Euro area growth has been stalled since 2010, mired in the sovereign debt crisis, while the United States has managed a slow but steady recovery following the Great Recession. Euro area and U.S. labor markets reflect these differing growth paths. While unemployment rates in the euro area and the United States were both around 10 percent in 2010, the unemployment rate in the euro area has since increased to 12.0 percent, and the U.S. rate has fallen to 6.7 percent. However, the outperformance of the U.S. labor market as measured by unemployment rates is overstated. Employment relative to the population has declined in the euro area, but the divergence of this measure from that of the United States is more modest than suggested by unemployment rates. The difference is that, unlike in the United States, the share of women in the euro area labor force is increasing, and that development accounts for roughly half of the current gap between unemployment rates in the two economies.
The unemployment rate is a popular measure of the condition of the labor market. With the Great Recession, the unemployment rate increased from a low of 4.4 percent in March 2007 to a peak of 10.0 percent in October 2009. As the economy recovered and growth resumed, the unemployment rate has fallen to 6.7 percent. What other measures are useful to supplement our understanding of the degree of the labor market recovery?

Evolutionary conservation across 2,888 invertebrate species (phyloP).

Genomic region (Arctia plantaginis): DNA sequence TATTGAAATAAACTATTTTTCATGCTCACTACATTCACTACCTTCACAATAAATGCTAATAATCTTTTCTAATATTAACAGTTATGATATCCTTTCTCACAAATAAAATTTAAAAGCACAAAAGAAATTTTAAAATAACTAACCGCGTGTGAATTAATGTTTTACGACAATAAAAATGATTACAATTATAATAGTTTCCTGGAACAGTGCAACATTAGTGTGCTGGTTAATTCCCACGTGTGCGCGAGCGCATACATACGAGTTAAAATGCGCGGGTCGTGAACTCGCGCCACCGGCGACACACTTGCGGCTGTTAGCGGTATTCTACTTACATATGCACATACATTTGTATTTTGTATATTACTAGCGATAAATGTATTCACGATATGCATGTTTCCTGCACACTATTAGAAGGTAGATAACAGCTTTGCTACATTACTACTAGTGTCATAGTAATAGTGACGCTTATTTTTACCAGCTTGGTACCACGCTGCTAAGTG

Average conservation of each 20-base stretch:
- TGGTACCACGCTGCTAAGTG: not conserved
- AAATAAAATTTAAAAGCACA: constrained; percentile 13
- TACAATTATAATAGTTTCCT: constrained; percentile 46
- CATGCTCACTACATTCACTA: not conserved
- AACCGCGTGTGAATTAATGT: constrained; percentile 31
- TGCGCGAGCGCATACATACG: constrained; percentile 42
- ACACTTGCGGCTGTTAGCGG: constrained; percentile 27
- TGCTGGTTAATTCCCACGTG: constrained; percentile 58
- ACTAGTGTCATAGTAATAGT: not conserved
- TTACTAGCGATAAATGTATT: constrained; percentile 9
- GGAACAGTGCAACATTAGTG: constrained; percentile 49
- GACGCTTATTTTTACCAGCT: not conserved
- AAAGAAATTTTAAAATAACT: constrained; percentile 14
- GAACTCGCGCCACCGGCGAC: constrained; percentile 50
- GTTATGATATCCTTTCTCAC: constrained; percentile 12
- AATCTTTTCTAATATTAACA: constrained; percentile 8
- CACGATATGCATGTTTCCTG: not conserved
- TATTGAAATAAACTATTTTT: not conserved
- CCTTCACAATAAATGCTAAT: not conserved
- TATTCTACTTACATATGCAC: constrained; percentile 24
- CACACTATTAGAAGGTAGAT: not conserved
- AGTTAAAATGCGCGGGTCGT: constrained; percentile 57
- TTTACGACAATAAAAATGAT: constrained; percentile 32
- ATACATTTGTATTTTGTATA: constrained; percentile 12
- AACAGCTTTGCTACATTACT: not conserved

In the 1600s, a stream flowed near the land now occupied by
the Federal Reserve Bank of New York, running all the way to the East River. At
that time, maidens followed a footpath to the stream’s banks to wash laundry in
its fresh water, earning the path the name Maidens’ Path (or in Dutch—Maagde Paatje). When the English arrived
in 1664, the name of the street changed to Maiden Lane. As New York City
expanded beyond its downtown origins over the years, city planners covered over
the stream—but the street’s name stuck.
Today, the Federal Reserve Bank of New York begins releasing its monthly survey of regional business activity, called the Business Leaders Survey. This survey is a close cousin of our Empire State Manufacturing Survey, with some differences. The Business Leaders Survey covers the service sector rather than the manufacturing sector, and its respondents come from New York, northern New Jersey, and southwestern Connecticut, instead of just New York State. This new monthly release will provide another timely regional indicator to help gauge both local and national business cycles, and it will be available well before hard economic data on the region from other sources become available. In this post, we show that data from the survey, which have been collected monthly since 2004, provided some early signals about the most recent recession and recovery, at both the national and regional levels. The January 2014 survey points to continued modest growth in service-sector activity in the region, coupled with increasingly widespread optimism about future conditions.